Part Nine: Yours Truly, Robert Bloch 

October 26th, 1990. Hallow-Con New York City

George browsed a book vendor while waiting for the auditorium to open for tonight’s panel. A blue covered book caught his eye, on the cover was the Frankenstein Monster and the Wolfman. Flipping through the pages, he remembered reading Movie Monsters by Alan Ormsby as a kid. He put it back, then noticed a few movie novelizations and spin-off books were present. George spotted a Halloween novel. It wasn’t an adaptation of one of the movies though. The title read, “Halloween: The Return of Michael Myers.” by Nicholas Grabowsky. This book also brought back memories, as he borrowed it from Dan back in film school. The novel was an original story where both Michael Myers and Dr. Gavin survived the explosion at the end of Halloween II. Myers awakes from a ten year coma to wreak havoc on Haddonfield. Dr. Gavin returns to again save Laurie Strode, who now has a daughter. Myers is legitimately blown up in the climax, but the novel ends on a great twist when Laurie is killed by her now psychotic eight year old daughter, who has inherited her uncle’s madness.

George then picked up the next book, which he never read. Halloween: The Revenge apparently followed the exploits of the child psychotic. It looked pretty cool, and he soon put it down to browse Halloween: Child’s Play, which was a crossover novel where the killer girl gets with Chucky, the evil doll from the Child’s Play series. The vendor told him a new crossover novel was coming out soon, mixing the two aforementioned series with the new Puppet Master films. “That sounded fun,” George thought to himself.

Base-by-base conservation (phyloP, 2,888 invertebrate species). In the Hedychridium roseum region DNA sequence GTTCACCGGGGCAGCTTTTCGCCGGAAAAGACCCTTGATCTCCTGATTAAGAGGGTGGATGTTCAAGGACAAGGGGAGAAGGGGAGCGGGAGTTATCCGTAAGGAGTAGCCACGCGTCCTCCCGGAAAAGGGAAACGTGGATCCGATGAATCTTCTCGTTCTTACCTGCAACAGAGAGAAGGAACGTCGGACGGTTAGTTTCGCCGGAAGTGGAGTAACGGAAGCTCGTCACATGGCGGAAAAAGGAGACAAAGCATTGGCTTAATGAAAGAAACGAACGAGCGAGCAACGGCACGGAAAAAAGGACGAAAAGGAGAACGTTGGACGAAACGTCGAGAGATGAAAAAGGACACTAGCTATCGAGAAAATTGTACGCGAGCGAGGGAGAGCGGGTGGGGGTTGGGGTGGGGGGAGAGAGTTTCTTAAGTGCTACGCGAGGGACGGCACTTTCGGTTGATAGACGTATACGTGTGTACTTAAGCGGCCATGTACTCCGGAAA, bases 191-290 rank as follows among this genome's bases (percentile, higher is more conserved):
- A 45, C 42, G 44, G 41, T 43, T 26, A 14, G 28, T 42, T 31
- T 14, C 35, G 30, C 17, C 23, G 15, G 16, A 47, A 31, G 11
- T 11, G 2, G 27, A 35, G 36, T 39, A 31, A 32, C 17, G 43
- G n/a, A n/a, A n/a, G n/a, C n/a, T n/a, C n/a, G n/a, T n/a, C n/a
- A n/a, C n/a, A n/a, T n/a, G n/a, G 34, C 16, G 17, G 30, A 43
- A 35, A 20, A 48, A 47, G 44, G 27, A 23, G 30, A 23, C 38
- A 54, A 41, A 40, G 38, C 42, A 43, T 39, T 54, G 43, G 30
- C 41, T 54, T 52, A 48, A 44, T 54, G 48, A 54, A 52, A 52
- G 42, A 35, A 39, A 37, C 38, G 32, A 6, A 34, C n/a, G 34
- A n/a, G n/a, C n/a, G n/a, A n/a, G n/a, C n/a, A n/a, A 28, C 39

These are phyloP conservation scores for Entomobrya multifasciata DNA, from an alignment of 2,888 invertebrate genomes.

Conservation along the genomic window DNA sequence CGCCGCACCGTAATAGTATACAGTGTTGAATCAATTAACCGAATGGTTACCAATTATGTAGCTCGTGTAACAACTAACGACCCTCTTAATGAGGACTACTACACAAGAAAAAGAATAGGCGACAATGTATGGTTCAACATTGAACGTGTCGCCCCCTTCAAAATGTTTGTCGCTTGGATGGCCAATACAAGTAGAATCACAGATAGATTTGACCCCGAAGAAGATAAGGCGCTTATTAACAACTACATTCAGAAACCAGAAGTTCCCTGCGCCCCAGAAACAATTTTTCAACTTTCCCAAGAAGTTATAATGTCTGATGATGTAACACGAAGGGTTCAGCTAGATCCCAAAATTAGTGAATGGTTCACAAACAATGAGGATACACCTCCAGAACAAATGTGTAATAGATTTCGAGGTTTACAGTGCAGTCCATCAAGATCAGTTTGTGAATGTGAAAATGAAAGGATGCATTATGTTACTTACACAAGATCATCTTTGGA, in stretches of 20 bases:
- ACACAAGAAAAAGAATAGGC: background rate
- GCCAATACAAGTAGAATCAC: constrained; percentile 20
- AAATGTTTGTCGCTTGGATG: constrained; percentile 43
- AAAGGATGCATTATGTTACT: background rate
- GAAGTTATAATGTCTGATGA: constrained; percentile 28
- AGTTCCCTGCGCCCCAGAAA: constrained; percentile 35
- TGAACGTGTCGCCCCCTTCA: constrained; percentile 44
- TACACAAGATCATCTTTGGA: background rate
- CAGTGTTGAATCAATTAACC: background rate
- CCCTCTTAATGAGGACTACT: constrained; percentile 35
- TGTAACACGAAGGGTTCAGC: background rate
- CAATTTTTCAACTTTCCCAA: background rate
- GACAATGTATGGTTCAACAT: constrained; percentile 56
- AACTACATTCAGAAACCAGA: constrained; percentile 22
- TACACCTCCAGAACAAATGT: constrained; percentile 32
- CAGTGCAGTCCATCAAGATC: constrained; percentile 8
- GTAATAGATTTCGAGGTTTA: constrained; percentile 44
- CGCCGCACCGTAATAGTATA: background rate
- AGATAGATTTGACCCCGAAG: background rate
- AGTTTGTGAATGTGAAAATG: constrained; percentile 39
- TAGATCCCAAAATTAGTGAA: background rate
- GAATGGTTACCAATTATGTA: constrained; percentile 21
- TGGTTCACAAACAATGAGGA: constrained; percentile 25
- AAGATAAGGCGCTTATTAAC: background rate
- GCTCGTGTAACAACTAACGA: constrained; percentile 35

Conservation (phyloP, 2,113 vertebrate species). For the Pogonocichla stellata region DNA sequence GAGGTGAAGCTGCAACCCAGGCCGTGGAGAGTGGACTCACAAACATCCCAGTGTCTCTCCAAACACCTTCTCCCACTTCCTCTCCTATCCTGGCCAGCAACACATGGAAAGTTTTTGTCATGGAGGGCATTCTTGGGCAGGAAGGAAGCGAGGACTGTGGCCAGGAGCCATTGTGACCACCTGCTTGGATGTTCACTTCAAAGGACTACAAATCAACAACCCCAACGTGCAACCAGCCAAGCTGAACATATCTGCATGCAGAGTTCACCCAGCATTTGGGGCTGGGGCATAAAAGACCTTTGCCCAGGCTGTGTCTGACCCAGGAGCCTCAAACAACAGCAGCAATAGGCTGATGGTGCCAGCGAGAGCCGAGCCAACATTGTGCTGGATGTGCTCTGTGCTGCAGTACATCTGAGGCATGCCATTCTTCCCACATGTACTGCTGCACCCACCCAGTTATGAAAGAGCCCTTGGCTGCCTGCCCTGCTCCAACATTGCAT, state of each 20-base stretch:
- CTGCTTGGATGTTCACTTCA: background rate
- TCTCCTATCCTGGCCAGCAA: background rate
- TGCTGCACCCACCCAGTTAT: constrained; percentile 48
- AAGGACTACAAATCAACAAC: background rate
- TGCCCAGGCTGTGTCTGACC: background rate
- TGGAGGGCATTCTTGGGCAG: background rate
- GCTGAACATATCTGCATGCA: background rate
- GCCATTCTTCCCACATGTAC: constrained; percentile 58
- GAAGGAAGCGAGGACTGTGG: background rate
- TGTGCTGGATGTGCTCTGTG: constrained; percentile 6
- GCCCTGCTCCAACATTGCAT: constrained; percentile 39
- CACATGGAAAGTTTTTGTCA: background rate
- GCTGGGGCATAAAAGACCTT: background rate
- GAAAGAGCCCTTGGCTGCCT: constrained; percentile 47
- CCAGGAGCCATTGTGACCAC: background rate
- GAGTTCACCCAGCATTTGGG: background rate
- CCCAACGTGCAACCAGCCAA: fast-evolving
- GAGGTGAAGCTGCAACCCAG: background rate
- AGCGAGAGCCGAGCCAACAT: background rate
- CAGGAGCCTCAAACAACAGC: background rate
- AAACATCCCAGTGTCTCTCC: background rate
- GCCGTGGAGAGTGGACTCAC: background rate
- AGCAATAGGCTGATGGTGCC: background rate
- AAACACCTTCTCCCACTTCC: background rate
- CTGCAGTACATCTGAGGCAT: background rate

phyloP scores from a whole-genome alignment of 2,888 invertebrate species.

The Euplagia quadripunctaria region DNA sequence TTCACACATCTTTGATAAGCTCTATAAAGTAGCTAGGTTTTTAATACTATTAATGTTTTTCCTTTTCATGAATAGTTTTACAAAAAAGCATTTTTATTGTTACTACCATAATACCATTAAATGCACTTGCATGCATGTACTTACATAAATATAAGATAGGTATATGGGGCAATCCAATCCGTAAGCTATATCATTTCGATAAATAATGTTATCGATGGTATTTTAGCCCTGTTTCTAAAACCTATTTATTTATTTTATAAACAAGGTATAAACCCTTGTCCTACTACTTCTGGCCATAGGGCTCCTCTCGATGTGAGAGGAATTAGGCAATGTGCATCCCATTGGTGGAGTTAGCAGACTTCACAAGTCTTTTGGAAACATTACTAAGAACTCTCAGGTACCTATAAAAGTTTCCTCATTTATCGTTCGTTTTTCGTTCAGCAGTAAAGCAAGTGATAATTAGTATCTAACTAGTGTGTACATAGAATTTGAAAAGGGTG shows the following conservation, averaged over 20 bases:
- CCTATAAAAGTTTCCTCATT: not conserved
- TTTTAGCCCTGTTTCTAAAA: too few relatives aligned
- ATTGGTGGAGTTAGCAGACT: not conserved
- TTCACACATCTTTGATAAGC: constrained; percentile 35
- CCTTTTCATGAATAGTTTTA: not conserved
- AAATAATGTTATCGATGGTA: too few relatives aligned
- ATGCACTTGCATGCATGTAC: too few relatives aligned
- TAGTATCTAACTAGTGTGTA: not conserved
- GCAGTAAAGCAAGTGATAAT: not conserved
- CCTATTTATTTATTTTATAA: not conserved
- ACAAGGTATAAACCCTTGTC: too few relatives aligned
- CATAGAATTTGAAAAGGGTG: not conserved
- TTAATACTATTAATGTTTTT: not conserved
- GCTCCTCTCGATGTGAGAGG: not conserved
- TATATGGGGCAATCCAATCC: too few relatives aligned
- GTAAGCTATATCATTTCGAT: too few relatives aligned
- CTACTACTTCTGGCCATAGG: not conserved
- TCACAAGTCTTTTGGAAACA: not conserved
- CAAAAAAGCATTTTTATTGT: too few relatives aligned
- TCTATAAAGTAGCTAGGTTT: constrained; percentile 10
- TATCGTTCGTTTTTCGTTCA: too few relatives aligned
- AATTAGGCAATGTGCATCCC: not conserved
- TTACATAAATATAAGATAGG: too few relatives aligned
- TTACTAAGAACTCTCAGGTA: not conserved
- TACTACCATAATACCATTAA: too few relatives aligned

He put these books back when he noticed two others. American Gothic was a novel he’d read as a teenager. It was about this guy named H. H. Holmes who had a literal torture chamber in his house. George made the mistake of lending the book out in college and it never got back to him. The thing was, this case was actually real. Dr. Holmes Murder Castle, was a factual account of the real life case by the same author of American Gothic, the same author he was going to meet tonight. He hadn’t read the factual account, and decided to buy both books. After paying and putting both books in his bag, he went into the now open auditorium. 

The special topic tonight was the history of the horror film, hosted by the man George sought to meet, Robert Bloch. George was growing to like his work, but he wondered why Bloch was presenting on this topic, since he had little if anything to do with horror movies. As the author was introduced, George now realized, per the MC’s introduction, that Bloch wrote television episodes for shows George liked, such as Monsters, Tales of the Unexpected, and Darkroom. Not only that, but he also wrote episodes of the original Star Trek, Night Gallery, and the Man from U.N.C.L.E. The MC joked that Robert Bloch had the heart of a young boy, which he keeps in a jar on his desk. This elicited laughter from the audience and Robert Bloch took the stage.

After receiving a warm reception, the author graciously thanked the convention for having him, then jested “You were too cheap to ask Stephen King and you knew I needed lunch money.” The audience laughed some more. George did not expect to find the master of psycho tales to be cracking jokes, but there he was.

Naturally Bloch started with the golden age of horror of the 1930’s and 40’s. He pointed out how the classic monsters like Frankenstein, Dracula, and the Wolfman were all foreigners, and/or characters from European folklore. Then in the 50’s you had the nuclear monsters in the wake of the atomic bomb. George remembered watching those movies. His dad and his sister liked them too. He remembered one time he covered himself with a blanket trying to scare his sister while they watched The Blob. He rolled over to her in his disguise and Helen just laughed hysterically.